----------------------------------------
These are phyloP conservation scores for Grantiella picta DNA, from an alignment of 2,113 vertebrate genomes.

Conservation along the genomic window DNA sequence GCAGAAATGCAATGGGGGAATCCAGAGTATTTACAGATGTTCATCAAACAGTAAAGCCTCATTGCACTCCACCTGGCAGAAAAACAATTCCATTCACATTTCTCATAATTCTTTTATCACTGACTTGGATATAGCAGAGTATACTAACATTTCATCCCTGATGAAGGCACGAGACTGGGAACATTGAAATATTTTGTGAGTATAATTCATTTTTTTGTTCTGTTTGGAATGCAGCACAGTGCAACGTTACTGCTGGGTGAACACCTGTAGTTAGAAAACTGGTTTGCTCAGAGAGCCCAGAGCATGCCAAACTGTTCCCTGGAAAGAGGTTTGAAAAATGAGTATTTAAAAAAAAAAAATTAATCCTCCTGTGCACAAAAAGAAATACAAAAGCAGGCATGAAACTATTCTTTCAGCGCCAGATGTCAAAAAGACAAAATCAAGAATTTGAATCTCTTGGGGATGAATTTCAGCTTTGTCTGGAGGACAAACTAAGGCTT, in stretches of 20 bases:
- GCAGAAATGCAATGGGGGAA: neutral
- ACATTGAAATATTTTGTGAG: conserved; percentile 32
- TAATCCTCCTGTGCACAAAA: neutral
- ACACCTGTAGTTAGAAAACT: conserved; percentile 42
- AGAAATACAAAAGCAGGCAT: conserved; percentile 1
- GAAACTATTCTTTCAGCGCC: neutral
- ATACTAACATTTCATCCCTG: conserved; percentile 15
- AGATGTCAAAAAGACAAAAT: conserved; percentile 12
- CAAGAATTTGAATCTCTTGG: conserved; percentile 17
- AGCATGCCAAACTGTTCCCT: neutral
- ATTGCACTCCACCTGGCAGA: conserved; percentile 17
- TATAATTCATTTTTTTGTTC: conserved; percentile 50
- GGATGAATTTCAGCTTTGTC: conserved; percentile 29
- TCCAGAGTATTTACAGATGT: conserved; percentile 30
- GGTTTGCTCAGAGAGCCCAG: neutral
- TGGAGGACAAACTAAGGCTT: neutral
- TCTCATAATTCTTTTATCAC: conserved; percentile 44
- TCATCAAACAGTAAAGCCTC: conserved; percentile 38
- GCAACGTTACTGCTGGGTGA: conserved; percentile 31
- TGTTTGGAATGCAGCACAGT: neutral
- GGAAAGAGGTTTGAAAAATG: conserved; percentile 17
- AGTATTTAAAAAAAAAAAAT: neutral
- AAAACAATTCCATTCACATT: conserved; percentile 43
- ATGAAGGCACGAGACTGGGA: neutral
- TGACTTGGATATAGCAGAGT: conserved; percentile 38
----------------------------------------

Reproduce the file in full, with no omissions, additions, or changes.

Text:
These are phyloP conservation scores for Grantiella picta DNA, from an alignment of 2,113 vertebrate genomes.

Conservation along the genomic window DNA sequence GCAGAAATGCAATGGGGGAATCCAGAGTATTTACAGATGTTCATCAAACAGTAAAGCCTCATTGCACTCCACCTGGCAGAAAAACAATTCCATTCACATTTCTCATAATTCTTTTATCACTGACTTGGATATAGCAGAGTATACTAACATTTCATCCCTGATGAAGGCACGAGACTGGGAACATTGAAATATTTTGTGAGTATAATTCATTTTTTTGTTCTGTTTGGAATGCAGCACAGTGCAACGTTACTGCTGGGTGAACACCTGTAGTTAGAAAACTGGTTTGCTCAGAGAGCCCAGAGCATGCCAAACTGTTCCCTGGAAAGAGGTTTGAAAAATGAGTATTTAAAAAAAAAAAATTAATCCTCCTGTGCACAAAAAGAAATACAAAAGCAGGCATGAAACTATTCTTTCAGCGCCAGATGTCAAAAAGACAAAATCAAGAATTTGAATCTCTTGGGGATGAATTTCAGCTTTGTCTGGAGGACAAACTAAGGCTT, in stretches of 20 bases:
- GCAGAAATGCAATGGGGGAA: neutral
- ACATTGAAATATTTTGTGAG: conserved; percentile 32
- TAATCCTCCTGTGCACAAAA: neutral
- ACACCTGTAGTTAGAAAACT: conserved; percentile 42
- AGAAATACAAAAGCAGGCAT: conserved; percentile 1
- GAAACTATTCTTTCAGCGCC: neutral
- ATACTAACATTTCATCCCTG: conserved; percentile 15
- AGATGTCAAAAAGACAAAAT: conserved; percentile 12
- CAAGAATTTGAATCTCTTGG: conserved; percentile 17
- AGCATGCCAAACTGTTCCCT: neutral
- ATTGCACTCCACCTGGCAGA: conserved; percentile 17
- TATAATTCATTTTTTTGTTC: conserved; percentile 50
- GGATGAATTTCAGCTTTGTC: conserved; percentile 29
- TCCAGAGTATTTACAGATGT: conserved; percentile 30
- GGTTTGCTCAGAGAGCCCAG: neutral
- TGGAGGACAAACTAAGGCTT: neutral
- TCTCATAATTCTTTTATCAC: conserved; percentile 44
- TCATCAAACAGTAAAGCCTC: conserved; percentile 38
- GCAACGTTACTGCTGGGTGA: conserved; percentile 31
- TGTTTGGAATGCAGCACAGT: neutral
- GGAAAGAGGTTTGAAAAATG: conserved; percentile 17
- AGTATTTAAAAAAAAAAAAT: neutral
- AAAACAATTCCATTCACATT: conserved; percentile 43
- ATGAAGGCACGAGACTGGGA: neutral
- TGACTTGGATATAGCAGAGT: conserved; percentile 38